There's an interesting article in The Atlantic about how we now coddle college students by avoiding certain ideas -- and even certain words -- that might be offensive to someone. The article talks about certain words/ideas being 'microagressions' and that professors offer 'trigger warnings,' if course material might remind people of past traumas.
In The Coddling of the American Mind, Greg Lukianoff and Johnathan Haidt write, "Last December, Jeannie Suk wrote in an online article for The New Yorker about law students asking her fellow professors at Harvard not to teach rape law—or, in one case, even use the word violate (as in “that violates the law”) lest it cause students distress." Wait, so we think our top lawyers should not be educated about rape law? Who will prosecute or defend the rapists?
The list of what might be offensive is long and sometimes a bit oblique for me, and I have to say, I wonder about first amendment rights to free speech (or any speech), when the topics come down to things such as this:
During the 2014–15 school year, for instance, the deans and department chairs at the 10 University of California system schools were presented by administrators at faculty leader-training sessions with examples of microaggressions. The list of offensive statements included: “America is the land of opportunity” and “I believe the most qualified person should get the job.”
America may or may not be the land of opportunity, but if a college professor truly believes that, he can't say it? And (*beware, possible micro-agression in the rest of the sentence*), I'm totally lost as to what is wrong with expressing the personal belief that the most qualified person should get the job.
The authors write:
The press has typically described these developments as a resurgence of political correctness. That’s partly right, although there are important differences between what’s happening now and what happened in the 1980s and ’90s. That movement sought to restrict speech (specifically hate speech aimed at marginalized groups), but it also challenged the literary, philosophical, and historical canon, seeking to widen it by including more-diverse perspectives. The current movement is largely about emotional well-being. More than the last, it presumes an extraordinary fragility of the collegiate psyche, and therefore elevates the goal of protecting students from psychological harm. The ultimate aim, it seems, is to turn campuses into “safe spaces” where young adults are shielded from words and ideas that make some uncomfortable. And more than the last, this movement seeks to punish anyone who interferes with that aim, even accidentally. You might call this impulse vindictive protectiveness. It is creating a culture in which everyone must think twice before speaking up, lest they face charges of insensitivity, aggression, or worse....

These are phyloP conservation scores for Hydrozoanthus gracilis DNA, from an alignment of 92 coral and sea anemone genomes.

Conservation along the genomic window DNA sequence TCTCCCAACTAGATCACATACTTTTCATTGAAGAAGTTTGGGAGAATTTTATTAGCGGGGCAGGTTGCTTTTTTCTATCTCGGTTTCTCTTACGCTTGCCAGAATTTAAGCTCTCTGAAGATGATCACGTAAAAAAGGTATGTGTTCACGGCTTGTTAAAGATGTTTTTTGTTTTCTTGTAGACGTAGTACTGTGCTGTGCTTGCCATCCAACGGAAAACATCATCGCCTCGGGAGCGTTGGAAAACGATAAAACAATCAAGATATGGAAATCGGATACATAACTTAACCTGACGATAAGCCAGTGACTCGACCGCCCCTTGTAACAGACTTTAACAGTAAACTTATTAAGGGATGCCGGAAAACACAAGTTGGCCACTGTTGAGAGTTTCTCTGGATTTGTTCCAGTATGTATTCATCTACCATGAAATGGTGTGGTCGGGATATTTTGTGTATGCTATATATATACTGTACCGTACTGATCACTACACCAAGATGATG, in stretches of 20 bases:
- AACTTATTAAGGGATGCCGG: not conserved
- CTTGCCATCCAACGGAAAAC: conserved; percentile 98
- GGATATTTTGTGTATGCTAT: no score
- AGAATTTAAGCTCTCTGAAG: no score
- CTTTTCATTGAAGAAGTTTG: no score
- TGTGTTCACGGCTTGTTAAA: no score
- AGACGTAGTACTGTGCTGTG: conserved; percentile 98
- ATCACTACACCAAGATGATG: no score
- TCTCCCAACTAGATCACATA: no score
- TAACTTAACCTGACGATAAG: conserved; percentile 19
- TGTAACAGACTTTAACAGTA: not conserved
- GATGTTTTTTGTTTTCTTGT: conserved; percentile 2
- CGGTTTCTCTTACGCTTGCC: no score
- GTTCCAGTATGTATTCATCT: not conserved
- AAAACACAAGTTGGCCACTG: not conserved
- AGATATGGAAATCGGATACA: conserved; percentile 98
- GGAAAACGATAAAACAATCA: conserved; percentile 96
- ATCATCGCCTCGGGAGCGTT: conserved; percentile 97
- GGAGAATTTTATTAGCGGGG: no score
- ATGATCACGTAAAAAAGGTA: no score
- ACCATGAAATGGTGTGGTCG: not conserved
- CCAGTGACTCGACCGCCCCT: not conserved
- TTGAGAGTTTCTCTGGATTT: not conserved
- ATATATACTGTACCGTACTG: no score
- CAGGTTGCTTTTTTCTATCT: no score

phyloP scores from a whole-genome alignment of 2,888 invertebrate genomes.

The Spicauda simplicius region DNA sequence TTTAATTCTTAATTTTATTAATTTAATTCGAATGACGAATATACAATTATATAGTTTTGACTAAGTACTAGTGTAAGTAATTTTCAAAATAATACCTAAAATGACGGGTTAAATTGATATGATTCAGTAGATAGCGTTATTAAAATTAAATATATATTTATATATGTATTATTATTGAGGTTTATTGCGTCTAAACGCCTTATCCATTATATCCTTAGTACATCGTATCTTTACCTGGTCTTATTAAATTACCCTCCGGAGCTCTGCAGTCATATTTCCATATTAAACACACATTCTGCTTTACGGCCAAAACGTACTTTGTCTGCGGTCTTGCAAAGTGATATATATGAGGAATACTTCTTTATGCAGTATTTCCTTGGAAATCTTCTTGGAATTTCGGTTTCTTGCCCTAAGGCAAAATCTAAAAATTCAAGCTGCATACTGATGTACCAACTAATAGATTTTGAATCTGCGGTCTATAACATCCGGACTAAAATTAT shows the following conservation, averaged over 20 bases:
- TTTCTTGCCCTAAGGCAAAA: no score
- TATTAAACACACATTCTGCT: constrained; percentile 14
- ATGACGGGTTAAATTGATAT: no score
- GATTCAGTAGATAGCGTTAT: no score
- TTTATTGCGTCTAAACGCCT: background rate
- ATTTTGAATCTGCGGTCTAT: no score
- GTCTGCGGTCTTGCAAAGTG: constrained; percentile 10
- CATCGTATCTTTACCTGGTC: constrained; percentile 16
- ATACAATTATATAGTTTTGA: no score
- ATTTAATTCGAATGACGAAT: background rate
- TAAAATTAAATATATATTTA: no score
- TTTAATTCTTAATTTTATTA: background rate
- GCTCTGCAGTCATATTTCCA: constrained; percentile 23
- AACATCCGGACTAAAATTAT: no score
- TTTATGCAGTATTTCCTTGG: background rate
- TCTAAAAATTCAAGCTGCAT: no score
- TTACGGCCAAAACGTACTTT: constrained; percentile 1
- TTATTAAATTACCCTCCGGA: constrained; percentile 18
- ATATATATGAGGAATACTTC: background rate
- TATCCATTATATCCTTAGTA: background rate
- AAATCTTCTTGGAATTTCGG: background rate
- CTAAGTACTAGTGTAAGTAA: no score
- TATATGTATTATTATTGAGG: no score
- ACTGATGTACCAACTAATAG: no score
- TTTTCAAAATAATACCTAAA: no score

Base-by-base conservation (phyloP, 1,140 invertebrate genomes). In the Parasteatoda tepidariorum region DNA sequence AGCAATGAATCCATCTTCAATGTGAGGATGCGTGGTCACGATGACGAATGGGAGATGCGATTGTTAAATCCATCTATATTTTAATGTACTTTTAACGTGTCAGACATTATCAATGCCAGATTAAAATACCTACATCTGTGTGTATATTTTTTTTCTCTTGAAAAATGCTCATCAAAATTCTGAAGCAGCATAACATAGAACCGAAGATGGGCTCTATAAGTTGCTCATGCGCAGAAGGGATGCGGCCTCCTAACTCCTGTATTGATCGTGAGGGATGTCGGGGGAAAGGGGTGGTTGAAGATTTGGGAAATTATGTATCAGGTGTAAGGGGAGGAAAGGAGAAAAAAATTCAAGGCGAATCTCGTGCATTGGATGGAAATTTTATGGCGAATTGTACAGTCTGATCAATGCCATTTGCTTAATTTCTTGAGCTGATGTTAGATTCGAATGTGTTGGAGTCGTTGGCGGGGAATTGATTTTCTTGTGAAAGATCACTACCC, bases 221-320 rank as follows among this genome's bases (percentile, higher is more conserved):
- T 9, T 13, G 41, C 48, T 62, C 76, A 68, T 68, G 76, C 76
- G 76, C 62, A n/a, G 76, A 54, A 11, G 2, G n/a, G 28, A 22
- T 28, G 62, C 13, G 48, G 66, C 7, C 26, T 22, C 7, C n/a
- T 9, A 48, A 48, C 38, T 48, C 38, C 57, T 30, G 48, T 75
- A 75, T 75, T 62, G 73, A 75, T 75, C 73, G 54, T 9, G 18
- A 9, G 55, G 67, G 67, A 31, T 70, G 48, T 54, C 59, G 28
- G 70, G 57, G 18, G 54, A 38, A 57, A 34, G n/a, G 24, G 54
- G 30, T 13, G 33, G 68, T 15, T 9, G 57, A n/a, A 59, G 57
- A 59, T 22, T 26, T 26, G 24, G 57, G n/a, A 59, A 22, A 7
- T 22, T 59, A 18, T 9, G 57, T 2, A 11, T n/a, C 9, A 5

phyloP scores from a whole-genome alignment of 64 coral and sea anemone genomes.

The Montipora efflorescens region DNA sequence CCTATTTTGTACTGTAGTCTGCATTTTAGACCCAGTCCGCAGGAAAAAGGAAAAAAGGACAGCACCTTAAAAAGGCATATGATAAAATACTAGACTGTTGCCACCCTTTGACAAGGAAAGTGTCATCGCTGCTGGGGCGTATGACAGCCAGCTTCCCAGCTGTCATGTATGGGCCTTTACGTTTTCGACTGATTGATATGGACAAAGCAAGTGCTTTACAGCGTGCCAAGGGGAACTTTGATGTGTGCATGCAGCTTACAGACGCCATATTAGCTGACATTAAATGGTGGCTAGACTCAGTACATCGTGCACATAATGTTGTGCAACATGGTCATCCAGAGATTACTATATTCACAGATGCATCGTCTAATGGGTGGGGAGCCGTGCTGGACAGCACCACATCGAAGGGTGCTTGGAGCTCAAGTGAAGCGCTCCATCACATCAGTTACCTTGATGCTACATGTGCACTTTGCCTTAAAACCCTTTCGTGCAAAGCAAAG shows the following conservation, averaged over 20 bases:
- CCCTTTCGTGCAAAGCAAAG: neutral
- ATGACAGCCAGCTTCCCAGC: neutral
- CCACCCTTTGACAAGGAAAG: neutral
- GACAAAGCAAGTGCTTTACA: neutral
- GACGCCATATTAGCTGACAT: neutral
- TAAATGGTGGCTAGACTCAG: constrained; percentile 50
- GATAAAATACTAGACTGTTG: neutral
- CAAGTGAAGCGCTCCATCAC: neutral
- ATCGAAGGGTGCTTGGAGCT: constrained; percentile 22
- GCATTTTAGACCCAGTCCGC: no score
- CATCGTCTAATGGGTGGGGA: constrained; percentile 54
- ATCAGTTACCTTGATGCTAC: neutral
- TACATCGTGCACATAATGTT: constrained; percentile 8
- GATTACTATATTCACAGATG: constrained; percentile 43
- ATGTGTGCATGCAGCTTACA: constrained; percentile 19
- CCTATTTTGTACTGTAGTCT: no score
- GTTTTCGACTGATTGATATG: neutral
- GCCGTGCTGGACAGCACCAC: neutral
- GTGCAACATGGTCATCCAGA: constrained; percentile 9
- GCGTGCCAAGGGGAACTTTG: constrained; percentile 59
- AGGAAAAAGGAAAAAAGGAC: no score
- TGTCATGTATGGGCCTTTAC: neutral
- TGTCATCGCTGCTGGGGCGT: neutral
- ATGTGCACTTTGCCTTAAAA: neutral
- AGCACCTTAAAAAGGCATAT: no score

Today, what we call the Socratic method is a way of teaching that fosters critical thinking, in part by encouraging students to question their own unexamined beliefs, as well as the received wisdom of those around them. Such questioning sometimes leads to discomfort, and even to anger, on the way to understanding.
But vindictive protectiveness teaches students to think in a very different way. It prepares them poorly for professional life, which often demands intellectual engagement with people and ideas one might find uncongenial or wrong. The harm may be more immediate, too. A campus culture devoted to policing speech and punishing speakers is likely to engender patterns of thought that are surprisingly similar to those long identified by cognitive behavioral therapists as causes of depression and anxiety. The new protectiveness may be teaching students to think pathologically.
The authors contend that over time, parents have become more concerned with safety, from bullying which might contribute to mass murders, to peanut butter bans, to unsafe playground equipment. Children have learned that the world is an unsafe place and adults will provide protection.
Read the article, because the examples go on and on, one includes a hearing against a young man who was disciplined for reading a book about the Klan (specifically about how a college protested the Ku Klux Klan) because the picture on the cover offended another student.
The authors go on to note:
Because there is a broad ban in academic circles on “blaming the victim,” it is generally considered unacceptable to question the reasonableness (let alone the sincerity) of someone’s emotional state, particularly if those emotions are linked to one’s group identity. The thin argument “I’m offended” becomes an unbeatable trump card.Furthermore, they contend that avoiding discussion of certain topics is not helpful to people with problems and may create pathology in those without them: